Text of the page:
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What triggers an episode of acute low back pain? A protocol of a replication case-crossover study
  1. Fernanda Gonçalves Silva1,
  2. Tatiane Mota da Silva1,
  3. Christopher Maher2,
  4. Manuela L Ferreira3,
  5. Lucíola da Cunha Menezes Costa4,
  6. Leonardo Oliveira Pena Costa4
  1. 1 Physiotherapy, UNICID, Sao Paulo, Brazil
  2. 2 Institute for Musculoskeletal Health, Sydney School of Public Health, Faculty of Medicine and Health, The University of Sydney, Sydney, New South Wales, Australia
  3. 3 The Kolling Institute, Faculty of Medicine and Health, The University of Sydney, Sydney, New South Wales, Australia
  4. 4 Masters and Doctoral Programs in Physical Therapy, Universidade Cidade de Sao Paulo, Sao Paulo, Brazil
  1. Correspondence to Fernanda Gonçalves Silva; nanda_fgs94{at}hotmail.com

Abstract

Objective To describe all the procedures of a study that will replicate a previous case-crossover study investigating physical and psychosocial transient exposure risk factors for triggering an episode of acute non-specific low back pain (LBP) at emergency departments in an emerging country.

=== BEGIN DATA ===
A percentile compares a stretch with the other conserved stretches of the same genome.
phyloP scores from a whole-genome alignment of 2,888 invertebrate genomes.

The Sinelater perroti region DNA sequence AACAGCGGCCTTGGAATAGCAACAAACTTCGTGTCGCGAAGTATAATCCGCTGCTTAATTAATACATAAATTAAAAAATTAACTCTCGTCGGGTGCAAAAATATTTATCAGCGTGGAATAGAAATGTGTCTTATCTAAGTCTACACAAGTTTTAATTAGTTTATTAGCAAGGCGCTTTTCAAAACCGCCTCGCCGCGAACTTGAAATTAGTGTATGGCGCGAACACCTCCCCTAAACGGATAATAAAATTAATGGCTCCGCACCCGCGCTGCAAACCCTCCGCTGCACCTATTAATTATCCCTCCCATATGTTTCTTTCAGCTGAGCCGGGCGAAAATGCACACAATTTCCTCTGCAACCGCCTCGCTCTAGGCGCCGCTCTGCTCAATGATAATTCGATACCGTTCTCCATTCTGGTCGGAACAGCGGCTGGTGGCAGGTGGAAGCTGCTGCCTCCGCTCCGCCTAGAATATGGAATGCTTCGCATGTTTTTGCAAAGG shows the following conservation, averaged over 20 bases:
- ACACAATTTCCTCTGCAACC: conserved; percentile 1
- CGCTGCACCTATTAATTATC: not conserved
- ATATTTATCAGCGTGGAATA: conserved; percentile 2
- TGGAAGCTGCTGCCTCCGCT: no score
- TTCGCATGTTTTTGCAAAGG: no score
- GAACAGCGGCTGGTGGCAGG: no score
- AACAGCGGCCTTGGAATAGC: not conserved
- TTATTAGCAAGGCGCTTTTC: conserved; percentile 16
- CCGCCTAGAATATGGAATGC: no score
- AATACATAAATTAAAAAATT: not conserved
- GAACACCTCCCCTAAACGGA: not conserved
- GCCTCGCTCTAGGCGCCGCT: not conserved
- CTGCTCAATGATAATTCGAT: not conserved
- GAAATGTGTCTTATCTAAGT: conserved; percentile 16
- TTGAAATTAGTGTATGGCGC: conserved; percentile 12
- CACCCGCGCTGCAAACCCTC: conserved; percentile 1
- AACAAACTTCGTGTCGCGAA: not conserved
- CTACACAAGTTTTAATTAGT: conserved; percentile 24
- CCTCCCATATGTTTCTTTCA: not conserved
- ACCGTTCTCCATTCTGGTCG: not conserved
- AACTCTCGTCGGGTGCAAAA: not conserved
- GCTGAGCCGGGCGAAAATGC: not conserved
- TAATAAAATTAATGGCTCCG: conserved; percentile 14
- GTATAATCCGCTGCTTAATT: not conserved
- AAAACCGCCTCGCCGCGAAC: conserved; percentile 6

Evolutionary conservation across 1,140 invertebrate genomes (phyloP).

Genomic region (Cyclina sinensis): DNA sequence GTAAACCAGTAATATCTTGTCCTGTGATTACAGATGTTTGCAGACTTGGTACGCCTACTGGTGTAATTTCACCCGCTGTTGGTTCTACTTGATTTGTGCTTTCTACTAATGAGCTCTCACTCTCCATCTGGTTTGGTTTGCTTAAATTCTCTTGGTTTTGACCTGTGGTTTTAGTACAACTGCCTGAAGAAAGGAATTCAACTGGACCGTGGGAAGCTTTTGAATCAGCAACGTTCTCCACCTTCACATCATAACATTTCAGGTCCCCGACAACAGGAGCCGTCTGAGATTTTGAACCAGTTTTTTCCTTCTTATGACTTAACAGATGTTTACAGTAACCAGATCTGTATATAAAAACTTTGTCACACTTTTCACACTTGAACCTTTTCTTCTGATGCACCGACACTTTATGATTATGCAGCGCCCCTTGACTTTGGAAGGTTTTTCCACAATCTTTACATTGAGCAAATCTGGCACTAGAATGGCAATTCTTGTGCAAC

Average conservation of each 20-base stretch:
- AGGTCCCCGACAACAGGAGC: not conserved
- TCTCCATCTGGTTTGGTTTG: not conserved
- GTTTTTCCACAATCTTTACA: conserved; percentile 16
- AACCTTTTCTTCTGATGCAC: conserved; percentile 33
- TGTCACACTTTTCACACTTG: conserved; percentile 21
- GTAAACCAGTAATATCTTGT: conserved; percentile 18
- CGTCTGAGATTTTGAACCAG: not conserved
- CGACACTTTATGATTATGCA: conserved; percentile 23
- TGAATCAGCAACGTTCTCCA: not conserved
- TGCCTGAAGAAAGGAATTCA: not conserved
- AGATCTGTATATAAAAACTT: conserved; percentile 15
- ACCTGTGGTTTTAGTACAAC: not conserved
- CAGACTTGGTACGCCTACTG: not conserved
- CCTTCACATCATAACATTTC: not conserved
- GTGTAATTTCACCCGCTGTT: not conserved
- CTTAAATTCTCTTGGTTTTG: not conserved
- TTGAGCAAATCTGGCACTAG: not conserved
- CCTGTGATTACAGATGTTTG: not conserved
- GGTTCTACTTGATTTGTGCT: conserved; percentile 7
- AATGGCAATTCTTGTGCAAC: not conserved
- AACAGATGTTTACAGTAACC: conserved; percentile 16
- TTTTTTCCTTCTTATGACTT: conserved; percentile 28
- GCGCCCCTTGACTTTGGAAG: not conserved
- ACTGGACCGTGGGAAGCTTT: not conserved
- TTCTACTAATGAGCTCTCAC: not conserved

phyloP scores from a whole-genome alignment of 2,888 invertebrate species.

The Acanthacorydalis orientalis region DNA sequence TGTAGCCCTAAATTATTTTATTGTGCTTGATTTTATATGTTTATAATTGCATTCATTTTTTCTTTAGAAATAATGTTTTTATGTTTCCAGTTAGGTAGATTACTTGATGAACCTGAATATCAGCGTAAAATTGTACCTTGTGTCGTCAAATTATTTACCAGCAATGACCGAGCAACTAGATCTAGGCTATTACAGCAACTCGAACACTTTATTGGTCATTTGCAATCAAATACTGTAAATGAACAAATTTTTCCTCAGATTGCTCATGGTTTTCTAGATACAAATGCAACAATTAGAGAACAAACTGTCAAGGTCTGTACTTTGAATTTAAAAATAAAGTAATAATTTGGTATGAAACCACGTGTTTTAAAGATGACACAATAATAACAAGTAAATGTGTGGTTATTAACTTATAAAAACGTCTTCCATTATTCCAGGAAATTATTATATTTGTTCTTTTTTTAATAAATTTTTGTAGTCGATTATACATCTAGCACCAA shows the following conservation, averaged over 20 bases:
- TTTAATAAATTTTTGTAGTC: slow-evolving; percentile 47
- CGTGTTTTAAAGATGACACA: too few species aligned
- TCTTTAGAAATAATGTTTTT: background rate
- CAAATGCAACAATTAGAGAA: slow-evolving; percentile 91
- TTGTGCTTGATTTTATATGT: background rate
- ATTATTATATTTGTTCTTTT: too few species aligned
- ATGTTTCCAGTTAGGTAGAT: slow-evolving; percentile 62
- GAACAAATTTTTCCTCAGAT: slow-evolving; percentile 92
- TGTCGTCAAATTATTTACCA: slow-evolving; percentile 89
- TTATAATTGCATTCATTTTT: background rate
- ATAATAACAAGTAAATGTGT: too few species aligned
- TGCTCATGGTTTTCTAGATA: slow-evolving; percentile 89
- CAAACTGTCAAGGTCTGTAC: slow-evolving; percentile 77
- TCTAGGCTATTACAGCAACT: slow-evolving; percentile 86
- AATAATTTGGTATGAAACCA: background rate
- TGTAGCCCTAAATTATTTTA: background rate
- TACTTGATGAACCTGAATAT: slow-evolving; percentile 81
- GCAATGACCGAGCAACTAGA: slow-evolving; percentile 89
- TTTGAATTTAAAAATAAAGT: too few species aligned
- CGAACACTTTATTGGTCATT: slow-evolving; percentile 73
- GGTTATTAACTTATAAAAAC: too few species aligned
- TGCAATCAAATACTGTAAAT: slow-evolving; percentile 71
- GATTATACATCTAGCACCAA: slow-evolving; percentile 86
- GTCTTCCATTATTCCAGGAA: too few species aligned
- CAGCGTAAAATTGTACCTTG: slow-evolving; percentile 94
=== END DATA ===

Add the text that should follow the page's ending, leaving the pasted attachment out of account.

Methods This case-crossover study will recruit 350 patients, aged between 18 and 80 years, with a new episode of acute non-specific LBP seeking care at emergency departments from public hospitals in Brazil. We will collect information about exposure to a range of physical (eg, awkward postures, lifting children or animals, vigorous physical activity) and psychosocial triggers (eg, distraction, tiredness, alcohol consumption) that were examined in the previous study. The exposure to each trigger during the 2 hours preceding the onset of LBP (case window) will be compared with exposure in the 2-hour periods ending 24 (24–26 hours) and 48 (48–50 hours) hours before the onset of back pain (control window). Conditional logistic regression models will be built to estimate ORs expressing the magnitude of increased risk of developing LBP associated with each factor.